Olga was a feminine dancer, always dressing up and playful with ballet friends and her dogs. Settled in Paris, she furnished the house in a glamorous and luxurious manner, in the high of fashion. They had a car with a driver, highbred dogs and art studio on the second floor. They threw receptions and dinner parties. Olga liked expensive clothes, caviar and champagne. But she had good reasons to be sad and preoccupied. Her father, colonel in the Russian Imperial Army, disappeared in the chaos of the Bolshevik revolution. While Olga and Picasso were climbing the Paris social ladder, her family lost everything. In 1921, Olga gave birth to a boy named Paulo. It was the happiest period of their family life. Picasso painted many sentimental portraits of Olga and little Paul dressed as harlequin, in a round hat, sitting on a donkey. Picasso idealised Olga on canvas as model of perfect motherhood after the birth of his first son. But soon the relationship began to go wrong since he fell Inin love with a 17 year old girl that he met on the street. From then on, the family union deteriorated. +216
He portrayed Olga as melancholic, often sitting or reading. First his view of her was carnal, but as time went by, his ardour cooled. Later as their marriage soured, she appears in his paintings as deformed and contorted by pain and regret. In 1927, Picasso, then 45, began a nine year affair with 17 year old French girl, Marie-Therese Walter who gave him a daughter, Maya. Infatuated with the blond young girl, he was leading a double life. In 1935, Olga learned of the affair and even that his lover was pregnant. Immediately, Olga took Paulo, moved to the south of France and filed for divorce. Picasso refused to divide his property so he kept her legally married to him until her death in 1955. The exhibition allows a really fascinating study of the direct links between the artist, his love life and painting styles. Confidential documents show a more nuanced view of their relationship. Olga is a very mysterious woman. In his portraits and photos of her she doesnâ€™t smile a lot... but when you see her in films, she is actually very joyous and girllike.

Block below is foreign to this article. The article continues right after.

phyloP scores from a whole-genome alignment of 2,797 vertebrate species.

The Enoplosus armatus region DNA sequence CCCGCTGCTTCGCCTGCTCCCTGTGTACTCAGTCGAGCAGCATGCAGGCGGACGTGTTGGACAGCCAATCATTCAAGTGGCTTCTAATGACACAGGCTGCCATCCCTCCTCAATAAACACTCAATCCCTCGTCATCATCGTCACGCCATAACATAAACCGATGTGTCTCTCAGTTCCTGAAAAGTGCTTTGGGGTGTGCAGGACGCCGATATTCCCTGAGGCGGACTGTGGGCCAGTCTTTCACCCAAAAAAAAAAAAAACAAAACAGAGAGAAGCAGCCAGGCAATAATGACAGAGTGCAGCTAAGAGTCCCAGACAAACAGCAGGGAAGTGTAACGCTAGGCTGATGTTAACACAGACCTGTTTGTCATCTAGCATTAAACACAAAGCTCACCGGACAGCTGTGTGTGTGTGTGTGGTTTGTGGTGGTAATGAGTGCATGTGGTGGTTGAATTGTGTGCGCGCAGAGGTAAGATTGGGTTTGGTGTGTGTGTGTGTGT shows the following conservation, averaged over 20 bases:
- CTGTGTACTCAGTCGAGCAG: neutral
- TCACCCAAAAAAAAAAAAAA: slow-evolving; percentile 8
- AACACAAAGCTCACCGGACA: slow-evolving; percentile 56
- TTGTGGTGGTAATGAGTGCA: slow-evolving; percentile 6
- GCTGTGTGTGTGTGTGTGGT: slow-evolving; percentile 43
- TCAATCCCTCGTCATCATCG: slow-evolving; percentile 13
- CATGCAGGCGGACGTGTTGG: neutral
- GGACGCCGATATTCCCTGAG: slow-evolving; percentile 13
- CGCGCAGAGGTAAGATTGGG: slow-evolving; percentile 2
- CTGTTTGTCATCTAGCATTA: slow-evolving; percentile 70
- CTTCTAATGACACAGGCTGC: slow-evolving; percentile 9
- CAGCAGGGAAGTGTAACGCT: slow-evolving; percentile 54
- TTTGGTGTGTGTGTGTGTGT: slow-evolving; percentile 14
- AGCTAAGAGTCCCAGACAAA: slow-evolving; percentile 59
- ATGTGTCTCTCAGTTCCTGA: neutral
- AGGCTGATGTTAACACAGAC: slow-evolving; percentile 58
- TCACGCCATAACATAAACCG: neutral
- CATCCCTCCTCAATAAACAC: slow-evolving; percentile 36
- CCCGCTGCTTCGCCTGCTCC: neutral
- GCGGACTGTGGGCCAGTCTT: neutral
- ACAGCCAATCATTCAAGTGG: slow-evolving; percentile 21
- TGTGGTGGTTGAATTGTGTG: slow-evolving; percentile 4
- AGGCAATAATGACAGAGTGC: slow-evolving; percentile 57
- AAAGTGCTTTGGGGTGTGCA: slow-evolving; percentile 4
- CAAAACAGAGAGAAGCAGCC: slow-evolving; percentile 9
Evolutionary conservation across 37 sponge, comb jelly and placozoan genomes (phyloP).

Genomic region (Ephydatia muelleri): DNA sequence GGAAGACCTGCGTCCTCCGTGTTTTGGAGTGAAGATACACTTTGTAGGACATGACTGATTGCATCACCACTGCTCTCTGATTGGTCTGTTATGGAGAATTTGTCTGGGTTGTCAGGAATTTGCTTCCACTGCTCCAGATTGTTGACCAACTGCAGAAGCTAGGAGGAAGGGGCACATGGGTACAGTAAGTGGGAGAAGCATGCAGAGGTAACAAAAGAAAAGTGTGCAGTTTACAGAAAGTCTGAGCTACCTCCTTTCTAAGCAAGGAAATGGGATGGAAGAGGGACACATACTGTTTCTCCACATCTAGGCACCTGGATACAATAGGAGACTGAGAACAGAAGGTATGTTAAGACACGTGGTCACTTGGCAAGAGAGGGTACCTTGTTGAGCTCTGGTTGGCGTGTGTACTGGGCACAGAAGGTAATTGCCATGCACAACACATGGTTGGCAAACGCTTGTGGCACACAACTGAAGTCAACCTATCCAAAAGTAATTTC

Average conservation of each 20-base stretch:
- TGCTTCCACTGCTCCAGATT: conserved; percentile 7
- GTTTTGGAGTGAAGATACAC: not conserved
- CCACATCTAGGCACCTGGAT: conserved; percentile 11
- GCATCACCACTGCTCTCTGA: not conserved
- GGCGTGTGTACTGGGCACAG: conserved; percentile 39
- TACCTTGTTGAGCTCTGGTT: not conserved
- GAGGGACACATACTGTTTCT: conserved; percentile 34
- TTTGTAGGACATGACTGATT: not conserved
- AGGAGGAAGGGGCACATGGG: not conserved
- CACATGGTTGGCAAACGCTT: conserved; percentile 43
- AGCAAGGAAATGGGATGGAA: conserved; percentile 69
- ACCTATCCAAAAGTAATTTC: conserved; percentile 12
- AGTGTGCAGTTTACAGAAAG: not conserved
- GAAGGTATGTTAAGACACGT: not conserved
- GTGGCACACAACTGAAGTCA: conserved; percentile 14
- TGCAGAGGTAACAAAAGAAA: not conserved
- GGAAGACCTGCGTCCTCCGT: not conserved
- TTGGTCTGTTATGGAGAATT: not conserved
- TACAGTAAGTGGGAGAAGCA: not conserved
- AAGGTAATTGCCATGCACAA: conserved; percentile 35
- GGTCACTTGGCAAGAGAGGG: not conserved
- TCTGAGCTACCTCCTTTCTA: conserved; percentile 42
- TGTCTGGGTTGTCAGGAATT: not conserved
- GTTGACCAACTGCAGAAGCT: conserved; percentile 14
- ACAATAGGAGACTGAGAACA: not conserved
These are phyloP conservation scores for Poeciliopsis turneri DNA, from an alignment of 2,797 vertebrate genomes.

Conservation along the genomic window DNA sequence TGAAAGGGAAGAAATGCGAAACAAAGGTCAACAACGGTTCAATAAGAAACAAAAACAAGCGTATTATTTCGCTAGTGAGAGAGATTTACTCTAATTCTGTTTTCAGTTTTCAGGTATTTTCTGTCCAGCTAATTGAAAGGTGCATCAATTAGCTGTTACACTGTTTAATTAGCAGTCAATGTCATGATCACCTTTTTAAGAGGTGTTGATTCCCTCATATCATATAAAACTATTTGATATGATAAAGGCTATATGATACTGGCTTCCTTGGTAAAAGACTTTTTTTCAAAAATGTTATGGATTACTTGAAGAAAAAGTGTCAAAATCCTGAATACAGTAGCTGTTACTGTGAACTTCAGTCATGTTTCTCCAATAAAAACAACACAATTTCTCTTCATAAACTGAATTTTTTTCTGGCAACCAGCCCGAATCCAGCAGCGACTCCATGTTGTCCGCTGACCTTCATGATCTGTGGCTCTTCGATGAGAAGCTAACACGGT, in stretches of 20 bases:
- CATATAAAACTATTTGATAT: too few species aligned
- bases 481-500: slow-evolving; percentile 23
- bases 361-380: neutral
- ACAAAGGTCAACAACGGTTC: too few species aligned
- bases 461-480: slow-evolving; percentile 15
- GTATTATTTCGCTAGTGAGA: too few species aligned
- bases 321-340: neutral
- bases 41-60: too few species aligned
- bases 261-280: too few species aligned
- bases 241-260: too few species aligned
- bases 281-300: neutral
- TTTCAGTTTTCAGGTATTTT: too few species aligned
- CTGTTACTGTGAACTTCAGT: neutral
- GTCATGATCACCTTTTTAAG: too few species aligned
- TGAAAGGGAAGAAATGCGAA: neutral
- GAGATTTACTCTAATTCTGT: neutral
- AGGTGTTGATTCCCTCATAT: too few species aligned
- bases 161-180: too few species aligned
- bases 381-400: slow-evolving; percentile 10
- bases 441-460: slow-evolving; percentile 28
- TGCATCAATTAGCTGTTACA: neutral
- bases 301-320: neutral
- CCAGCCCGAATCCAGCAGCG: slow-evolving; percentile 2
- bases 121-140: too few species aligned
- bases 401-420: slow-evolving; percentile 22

She was known for her jealousy fits but obviously there was real tension. Did Picasso had love and respect for her? He too was a prisoner of their situation, which he expressed in comparing himself to the imprisoned Minotaur, mythological being half-man half-bull. They separated but she still depended on him financially. Olga had real trouble accepting the separation. She was completely alone and suffered great emotional pain. After the war when Picasso settled in the south of France, Olga followed him, going from hotel to hotel, living out of her suitcase, while their son, Paulo, became his fatherâ€™s chauffeur. She would send Picasso little cards with photographs of Paulo and the grandchildren as if they were still a family. But Picasso never replied to her letters and wanted nothing of the reconciliation and conventional family life that Olga craved.
AGNES B + IMPRESIONISMO + MANISH ARORA + KARL LARGERFELD + PICASSO + CHOPARD + PAUL KLEE + LEONARD PARIS + MARTÍN CHIRINO + ISSEY MIYAKE +...